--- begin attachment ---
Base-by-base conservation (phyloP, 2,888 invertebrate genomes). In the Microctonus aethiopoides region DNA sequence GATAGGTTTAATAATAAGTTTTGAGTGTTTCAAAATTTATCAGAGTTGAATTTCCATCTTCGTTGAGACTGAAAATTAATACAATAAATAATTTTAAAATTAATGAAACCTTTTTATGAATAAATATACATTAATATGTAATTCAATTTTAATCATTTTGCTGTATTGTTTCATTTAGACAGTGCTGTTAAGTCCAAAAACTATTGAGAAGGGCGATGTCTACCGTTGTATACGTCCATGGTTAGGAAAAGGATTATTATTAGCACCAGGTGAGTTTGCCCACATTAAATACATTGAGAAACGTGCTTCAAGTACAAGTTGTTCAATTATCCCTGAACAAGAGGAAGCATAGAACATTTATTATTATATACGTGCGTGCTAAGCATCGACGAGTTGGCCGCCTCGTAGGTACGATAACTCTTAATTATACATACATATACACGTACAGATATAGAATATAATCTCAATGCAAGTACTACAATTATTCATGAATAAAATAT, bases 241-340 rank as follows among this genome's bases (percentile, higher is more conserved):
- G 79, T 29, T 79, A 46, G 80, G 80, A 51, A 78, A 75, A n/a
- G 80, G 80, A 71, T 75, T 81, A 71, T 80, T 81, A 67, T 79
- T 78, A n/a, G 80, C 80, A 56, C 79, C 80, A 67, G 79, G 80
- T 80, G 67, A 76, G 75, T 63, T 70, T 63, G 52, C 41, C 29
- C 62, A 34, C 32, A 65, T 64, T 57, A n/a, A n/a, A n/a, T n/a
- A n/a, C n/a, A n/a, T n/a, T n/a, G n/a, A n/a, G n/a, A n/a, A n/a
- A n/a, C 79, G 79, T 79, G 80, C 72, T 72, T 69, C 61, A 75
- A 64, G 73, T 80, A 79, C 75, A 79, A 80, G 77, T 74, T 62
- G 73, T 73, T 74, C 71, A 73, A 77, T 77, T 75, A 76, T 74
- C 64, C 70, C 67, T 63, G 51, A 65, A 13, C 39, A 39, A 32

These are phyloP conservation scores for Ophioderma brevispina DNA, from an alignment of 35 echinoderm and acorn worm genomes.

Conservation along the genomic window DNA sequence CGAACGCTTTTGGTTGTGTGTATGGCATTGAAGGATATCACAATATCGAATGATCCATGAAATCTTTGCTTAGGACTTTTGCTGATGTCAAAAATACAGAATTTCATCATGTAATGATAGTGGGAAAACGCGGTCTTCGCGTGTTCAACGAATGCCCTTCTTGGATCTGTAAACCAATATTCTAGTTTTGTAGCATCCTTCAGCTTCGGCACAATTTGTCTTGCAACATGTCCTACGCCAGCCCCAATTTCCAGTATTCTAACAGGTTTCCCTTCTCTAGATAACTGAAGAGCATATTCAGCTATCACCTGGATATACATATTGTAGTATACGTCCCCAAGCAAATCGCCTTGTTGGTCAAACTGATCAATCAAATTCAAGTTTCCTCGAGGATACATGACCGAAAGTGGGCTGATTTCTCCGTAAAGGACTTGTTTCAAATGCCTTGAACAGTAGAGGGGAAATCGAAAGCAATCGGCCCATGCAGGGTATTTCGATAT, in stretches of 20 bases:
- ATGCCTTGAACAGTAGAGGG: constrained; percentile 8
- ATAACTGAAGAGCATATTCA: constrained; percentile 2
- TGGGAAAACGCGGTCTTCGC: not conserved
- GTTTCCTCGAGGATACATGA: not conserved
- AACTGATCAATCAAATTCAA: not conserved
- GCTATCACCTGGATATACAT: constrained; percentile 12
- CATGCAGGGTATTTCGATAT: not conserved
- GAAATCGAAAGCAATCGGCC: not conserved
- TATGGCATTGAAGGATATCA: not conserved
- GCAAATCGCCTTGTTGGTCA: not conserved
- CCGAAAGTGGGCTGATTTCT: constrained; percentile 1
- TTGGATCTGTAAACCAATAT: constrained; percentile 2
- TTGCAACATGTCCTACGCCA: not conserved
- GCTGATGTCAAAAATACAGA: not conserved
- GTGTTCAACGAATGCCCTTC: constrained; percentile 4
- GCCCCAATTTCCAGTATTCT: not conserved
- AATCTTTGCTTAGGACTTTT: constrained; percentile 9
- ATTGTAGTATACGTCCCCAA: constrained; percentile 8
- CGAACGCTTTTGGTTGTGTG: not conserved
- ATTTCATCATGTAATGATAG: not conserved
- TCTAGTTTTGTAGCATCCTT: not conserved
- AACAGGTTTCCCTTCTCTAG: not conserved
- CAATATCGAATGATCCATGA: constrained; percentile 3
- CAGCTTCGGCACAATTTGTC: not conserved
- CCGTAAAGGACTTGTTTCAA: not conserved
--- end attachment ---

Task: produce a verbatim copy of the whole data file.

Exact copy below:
Base-by-base conservation (phyloP, 2,888 invertebrate genomes). In the Microctonus aethiopoides region DNA sequence GATAGGTTTAATAATAAGTTTTGAGTGTTTCAAAATTTATCAGAGTTGAATTTCCATCTTCGTTGAGACTGAAAATTAATACAATAAATAATTTTAAAATTAATGAAACCTTTTTATGAATAAATATACATTAATATGTAATTCAATTTTAATCATTTTGCTGTATTGTTTCATTTAGACAGTGCTGTTAAGTCCAAAAACTATTGAGAAGGGCGATGTCTACCGTTGTATACGTCCATGGTTAGGAAAAGGATTATTATTAGCACCAGGTGAGTTTGCCCACATTAAATACATTGAGAAACGTGCTTCAAGTACAAGTTGTTCAATTATCCCTGAACAAGAGGAAGCATAGAACATTTATTATTATATACGTGCGTGCTAAGCATCGACGAGTTGGCCGCCTCGTAGGTACGATAACTCTTAATTATACATACATATACACGTACAGATATAGAATATAATCTCAATGCAAGTACTACAATTATTCATGAATAAAATAT, bases 241-340 rank as follows among this genome's bases (percentile, higher is more conserved):
- G 79, T 29, T 79, A 46, G 80, G 80, A 51, A 78, A 75, A n/a
- G 80, G 80, A 71, T 75, T 81, A 71, T 80, T 81, A 67, T 79
- T 78, A n/a, G 80, C 80, A 56, C 79, C 80, A 67, G 79, G 80
- T 80, G 67, A 76, G 75, T 63, T 70, T 63, G 52, C 41, C 29
- C 62, A 34, C 32, A 65, T 64, T 57, A n/a, A n/a, A n/a, T n/a
- A n/a, C n/a, A n/a, T n/a, T n/a, G n/a, A n/a, G n/a, A n/a, A n/a
- A n/a, C 79, G 79, T 79, G 80, C 72, T 72, T 69, C 61, A 75
- A 64, G 73, T 80, A 79, C 75, A 79, A 80, G 77, T 74, T 62
- G 73, T 73, T 74, C 71, A 73, A 77, T 77, T 75, A 76, T 74
- C 64, C 70, C 67, T 63, G 51, A 65, A 13, C 39, A 39, A 32

These are phyloP conservation scores for Ophioderma brevispina DNA, from an alignment of 35 echinoderm and acorn worm genomes.

Conservation along the genomic window DNA sequence CGAACGCTTTTGGTTGTGTGTATGGCATTGAAGGATATCACAATATCGAATGATCCATGAAATCTTTGCTTAGGACTTTTGCTGATGTCAAAAATACAGAATTTCATCATGTAATGATAGTGGGAAAACGCGGTCTTCGCGTGTTCAACGAATGCCCTTCTTGGATCTGTAAACCAATATTCTAGTTTTGTAGCATCCTTCAGCTTCGGCACAATTTGTCTTGCAACATGTCCTACGCCAGCCCCAATTTCCAGTATTCTAACAGGTTTCCCTTCTCTAGATAACTGAAGAGCATATTCAGCTATCACCTGGATATACATATTGTAGTATACGTCCCCAAGCAAATCGCCTTGTTGGTCAAACTGATCAATCAAATTCAAGTTTCCTCGAGGATACATGACCGAAAGTGGGCTGATTTCTCCGTAAAGGACTTGTTTCAAATGCCTTGAACAGTAGAGGGGAAATCGAAAGCAATCGGCCCATGCAGGGTATTTCGATAT, in stretches of 20 bases:
- ATGCCTTGAACAGTAGAGGG: constrained; percentile 8
- ATAACTGAAGAGCATATTCA: constrained; percentile 2
- TGGGAAAACGCGGTCTTCGC: not conserved
- GTTTCCTCGAGGATACATGA: not conserved
- AACTGATCAATCAAATTCAA: not conserved
- GCTATCACCTGGATATACAT: constrained; percentile 12
- CATGCAGGGTATTTCGATAT: not conserved
- GAAATCGAAAGCAATCGGCC: not conserved
- TATGGCATTGAAGGATATCA: not conserved
- GCAAATCGCCTTGTTGGTCA: not conserved
- CCGAAAGTGGGCTGATTTCT: constrained; percentile 1
- TTGGATCTGTAAACCAATAT: constrained; percentile 2
- TTGCAACATGTCCTACGCCA: not conserved
- GCTGATGTCAAAAATACAGA: not conserved
- GTGTTCAACGAATGCCCTTC: constrained; percentile 4
- GCCCCAATTTCCAGTATTCT: not conserved
- AATCTTTGCTTAGGACTTTT: constrained; percentile 9
- ATTGTAGTATACGTCCCCAA: constrained; percentile 8
- CGAACGCTTTTGGTTGTGTG: not conserved
- ATTTCATCATGTAATGATAG: not conserved
- TCTAGTTTTGTAGCATCCTT: not conserved
- AACAGGTTTCCCTTCTCTAG: not conserved
- CAATATCGAATGATCCATGA: constrained; percentile 3
- CAGCTTCGGCACAATTTGTC: not conserved
- CCGTAAAGGACTTGTTTCAA: not conserved